HANG TIME, Texas — The Thunder have ponied up $48 million over the next four years to keep Serge Ibaka in the fold. So they’re down to the last piece of the puzzle, James Harden, who could become a free agent next summer.
Based on everything they’ve done to this point, does anyone really think general manager Sam Presti is going to stop now, one step short of keeping the whole together for a run at the NBA championship?
Zach Lowe at SI.com breaks down all of the numbers and the dollars and the amount of luxury taxes the Thunder will be forced to pay:
The tax line is at $70.4 million now, and it will go up as league revenues rise. But most projections have the tax line somewhere around $75 million in the 2015-16, and very solid growth (about 3 percent) would have it jump only to $72.5 million in 2013-14 and $74.6 million in the following season. Note again: These are estimates.
Under the harsh new tax rates that kick in for the 2013-14 — just in time! — the Thunder would be paying a tax bill ranging from $7.5 million to $12.5 million or so, depending on the exact tax level and how much the team’s ownership is willing to spend on the back of the roster.
Is Oklahoma City, the league’s second-smallest market, willing to spend something like $85 million or even $90 million to fill a team?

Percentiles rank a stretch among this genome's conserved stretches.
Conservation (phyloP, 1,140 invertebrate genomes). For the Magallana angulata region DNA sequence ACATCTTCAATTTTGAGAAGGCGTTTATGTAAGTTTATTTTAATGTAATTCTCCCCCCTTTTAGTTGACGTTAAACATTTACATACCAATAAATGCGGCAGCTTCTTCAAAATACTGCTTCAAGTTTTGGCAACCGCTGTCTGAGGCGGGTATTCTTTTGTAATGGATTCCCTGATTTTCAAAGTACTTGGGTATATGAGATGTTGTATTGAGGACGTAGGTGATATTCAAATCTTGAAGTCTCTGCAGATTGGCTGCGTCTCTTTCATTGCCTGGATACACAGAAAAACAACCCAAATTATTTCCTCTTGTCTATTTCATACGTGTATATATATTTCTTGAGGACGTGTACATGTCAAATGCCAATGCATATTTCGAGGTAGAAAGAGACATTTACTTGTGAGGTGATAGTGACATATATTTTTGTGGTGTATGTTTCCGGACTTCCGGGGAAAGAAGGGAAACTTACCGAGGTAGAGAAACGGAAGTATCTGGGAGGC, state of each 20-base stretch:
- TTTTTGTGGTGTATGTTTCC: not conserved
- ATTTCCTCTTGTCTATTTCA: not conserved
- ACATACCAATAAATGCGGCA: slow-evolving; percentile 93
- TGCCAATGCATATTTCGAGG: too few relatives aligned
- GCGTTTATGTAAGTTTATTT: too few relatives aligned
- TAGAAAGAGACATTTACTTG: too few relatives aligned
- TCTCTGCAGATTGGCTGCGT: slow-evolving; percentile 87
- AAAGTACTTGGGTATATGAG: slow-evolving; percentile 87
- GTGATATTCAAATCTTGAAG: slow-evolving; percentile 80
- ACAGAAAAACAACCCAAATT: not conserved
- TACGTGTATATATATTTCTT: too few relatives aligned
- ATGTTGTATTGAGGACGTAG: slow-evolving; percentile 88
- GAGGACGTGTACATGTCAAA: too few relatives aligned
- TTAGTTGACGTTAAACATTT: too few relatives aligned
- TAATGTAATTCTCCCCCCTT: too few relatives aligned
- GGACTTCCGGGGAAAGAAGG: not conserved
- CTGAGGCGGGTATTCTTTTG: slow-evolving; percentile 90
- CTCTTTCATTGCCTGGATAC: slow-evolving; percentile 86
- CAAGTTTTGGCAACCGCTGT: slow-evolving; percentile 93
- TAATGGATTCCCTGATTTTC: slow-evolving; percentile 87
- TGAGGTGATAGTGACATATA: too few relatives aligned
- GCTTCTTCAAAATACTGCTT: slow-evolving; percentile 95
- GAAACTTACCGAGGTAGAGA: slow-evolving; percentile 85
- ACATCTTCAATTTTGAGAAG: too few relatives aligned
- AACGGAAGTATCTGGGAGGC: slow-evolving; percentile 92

My hunch is that they are — at least for those two seasons. Deals attached to Kendrick Perkins and Nick Collison expire after 2014-15, leaving the Thunder in 2015-16 with about $66.5 million committed to the four stars in and all their draft picks between now and then — and the ability to slide under the tax or nuzzle right up against it. Of course, there are huge unknowns here, including the Thunder’s place in the league’s revenue-sharing system and the financial state of Aubrey McClendon, a minority owner whose energy company (Chesapeake) has come under increased scrutiny for its financial state and internal practices.
Still, you own a team to chase titles, and the Thunder might be willing to swallow hard and pay the tax for two seasons of title-chasing — a precious commodity, really. The use of the amnesty provision on Perkins would be a game-changer, tax-wise, and it will be interesting to see if Perry Jones develops fast enough to at least make Oklahoma City think about going to battle with a three-man big rotation of Jones, Collison and Ibaka, plus flotsam on the bench. It’s a risk, especially with the the Lakers bulking up, but the notion that Perkins is a Dwight Howard stopper became a bit outdated by the end of the 2010-11 season. But Perkins is a valuable post defender who provides depth and the ability for Scott Brooks to play several different sorts of lineups.
Is it an expensive game to play when you’re little ol’ OKC? Of course.
Is it a risky proposition to lay everything on the line in an era when the Lakers have reloaded and the Heat may just be coming together? You bet.
Do you do it if you’re the Thunder? In a heartbeat.